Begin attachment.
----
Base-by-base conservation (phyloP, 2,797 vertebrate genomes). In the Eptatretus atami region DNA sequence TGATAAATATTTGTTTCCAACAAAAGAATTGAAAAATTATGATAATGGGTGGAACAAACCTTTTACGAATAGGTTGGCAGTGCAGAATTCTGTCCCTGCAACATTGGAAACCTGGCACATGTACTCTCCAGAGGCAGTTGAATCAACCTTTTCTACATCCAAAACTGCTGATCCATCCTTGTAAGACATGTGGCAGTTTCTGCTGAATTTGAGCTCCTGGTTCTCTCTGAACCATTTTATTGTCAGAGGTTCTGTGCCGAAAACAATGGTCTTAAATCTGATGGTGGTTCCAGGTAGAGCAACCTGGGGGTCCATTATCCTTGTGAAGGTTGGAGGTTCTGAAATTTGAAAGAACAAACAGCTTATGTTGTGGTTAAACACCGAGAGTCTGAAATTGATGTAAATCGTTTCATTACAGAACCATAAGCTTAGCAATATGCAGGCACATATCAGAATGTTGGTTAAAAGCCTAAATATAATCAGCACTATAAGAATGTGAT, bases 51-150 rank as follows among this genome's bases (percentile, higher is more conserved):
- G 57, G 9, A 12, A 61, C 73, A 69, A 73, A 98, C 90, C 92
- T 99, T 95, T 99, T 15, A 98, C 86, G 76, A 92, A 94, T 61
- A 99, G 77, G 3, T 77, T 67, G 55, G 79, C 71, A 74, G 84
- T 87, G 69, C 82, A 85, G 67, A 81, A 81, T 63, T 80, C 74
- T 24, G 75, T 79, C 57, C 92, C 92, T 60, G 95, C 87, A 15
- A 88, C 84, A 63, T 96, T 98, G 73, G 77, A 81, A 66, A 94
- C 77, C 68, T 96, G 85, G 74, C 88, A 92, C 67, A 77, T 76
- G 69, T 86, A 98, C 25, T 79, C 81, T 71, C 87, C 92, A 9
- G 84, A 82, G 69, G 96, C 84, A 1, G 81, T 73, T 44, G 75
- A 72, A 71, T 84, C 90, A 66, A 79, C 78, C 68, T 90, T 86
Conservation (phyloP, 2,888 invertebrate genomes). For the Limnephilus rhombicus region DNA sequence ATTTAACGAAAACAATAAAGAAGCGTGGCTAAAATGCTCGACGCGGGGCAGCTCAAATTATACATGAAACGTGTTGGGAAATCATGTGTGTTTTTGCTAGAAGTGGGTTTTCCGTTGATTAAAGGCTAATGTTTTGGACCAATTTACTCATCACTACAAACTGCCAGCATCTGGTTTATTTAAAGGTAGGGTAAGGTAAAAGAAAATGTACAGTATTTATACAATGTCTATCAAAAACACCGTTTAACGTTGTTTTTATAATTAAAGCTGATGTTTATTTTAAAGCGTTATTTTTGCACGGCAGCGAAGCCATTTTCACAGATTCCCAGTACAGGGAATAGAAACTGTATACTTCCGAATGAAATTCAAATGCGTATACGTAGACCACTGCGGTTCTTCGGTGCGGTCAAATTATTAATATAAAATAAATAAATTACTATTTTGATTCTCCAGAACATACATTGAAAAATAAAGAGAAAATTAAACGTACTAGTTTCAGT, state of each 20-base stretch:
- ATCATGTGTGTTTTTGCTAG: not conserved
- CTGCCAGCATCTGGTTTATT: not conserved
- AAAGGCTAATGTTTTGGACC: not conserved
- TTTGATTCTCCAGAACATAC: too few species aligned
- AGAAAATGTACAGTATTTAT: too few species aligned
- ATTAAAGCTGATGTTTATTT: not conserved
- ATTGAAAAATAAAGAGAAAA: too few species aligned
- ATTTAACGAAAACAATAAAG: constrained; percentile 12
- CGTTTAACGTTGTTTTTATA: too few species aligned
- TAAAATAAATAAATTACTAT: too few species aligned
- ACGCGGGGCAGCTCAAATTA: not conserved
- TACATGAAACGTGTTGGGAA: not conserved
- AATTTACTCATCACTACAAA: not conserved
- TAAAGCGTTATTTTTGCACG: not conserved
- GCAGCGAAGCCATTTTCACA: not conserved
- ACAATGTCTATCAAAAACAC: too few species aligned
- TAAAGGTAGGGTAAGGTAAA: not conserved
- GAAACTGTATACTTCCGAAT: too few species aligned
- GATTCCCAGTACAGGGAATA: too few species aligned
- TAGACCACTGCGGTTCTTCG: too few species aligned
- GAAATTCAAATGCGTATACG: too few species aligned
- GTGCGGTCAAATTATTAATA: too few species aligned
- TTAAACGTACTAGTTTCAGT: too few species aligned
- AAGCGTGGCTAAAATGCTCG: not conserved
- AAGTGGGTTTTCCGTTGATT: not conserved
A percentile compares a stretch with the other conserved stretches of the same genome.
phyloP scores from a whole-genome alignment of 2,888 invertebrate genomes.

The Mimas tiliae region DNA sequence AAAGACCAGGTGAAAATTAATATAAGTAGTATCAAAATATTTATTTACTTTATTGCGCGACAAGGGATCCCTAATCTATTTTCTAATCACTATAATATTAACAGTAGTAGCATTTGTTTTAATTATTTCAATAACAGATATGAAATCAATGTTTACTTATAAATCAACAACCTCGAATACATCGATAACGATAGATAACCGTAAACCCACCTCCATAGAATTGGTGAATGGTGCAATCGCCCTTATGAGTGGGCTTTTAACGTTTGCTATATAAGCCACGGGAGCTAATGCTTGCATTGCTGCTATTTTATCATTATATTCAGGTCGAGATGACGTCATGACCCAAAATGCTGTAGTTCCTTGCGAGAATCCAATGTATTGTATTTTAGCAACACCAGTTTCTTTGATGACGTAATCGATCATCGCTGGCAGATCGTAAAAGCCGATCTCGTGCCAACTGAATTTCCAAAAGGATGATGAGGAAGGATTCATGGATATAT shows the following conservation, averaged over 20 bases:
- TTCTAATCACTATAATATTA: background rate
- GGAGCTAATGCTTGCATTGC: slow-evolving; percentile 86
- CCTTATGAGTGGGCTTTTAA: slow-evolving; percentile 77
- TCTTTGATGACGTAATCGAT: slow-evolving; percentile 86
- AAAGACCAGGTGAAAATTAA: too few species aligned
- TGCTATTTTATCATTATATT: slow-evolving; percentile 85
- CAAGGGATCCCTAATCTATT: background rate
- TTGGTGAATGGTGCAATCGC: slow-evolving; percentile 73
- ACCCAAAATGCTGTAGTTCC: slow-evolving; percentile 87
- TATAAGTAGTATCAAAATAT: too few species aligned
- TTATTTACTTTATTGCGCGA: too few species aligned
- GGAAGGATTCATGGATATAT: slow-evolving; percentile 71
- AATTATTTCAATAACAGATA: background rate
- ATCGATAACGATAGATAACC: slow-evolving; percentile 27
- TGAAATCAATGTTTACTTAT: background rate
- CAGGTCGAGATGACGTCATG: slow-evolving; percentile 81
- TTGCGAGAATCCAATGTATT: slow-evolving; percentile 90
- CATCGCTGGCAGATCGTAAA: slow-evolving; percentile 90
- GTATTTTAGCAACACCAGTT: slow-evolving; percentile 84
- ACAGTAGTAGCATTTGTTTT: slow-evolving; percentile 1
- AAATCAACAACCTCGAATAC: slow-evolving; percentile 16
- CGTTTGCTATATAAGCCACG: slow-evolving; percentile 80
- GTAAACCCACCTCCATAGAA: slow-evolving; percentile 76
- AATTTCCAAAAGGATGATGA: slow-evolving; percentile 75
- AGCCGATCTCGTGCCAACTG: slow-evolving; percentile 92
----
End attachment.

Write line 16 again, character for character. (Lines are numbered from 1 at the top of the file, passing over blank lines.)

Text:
- TTTGATTCTCCAGAACATAC: too few species aligned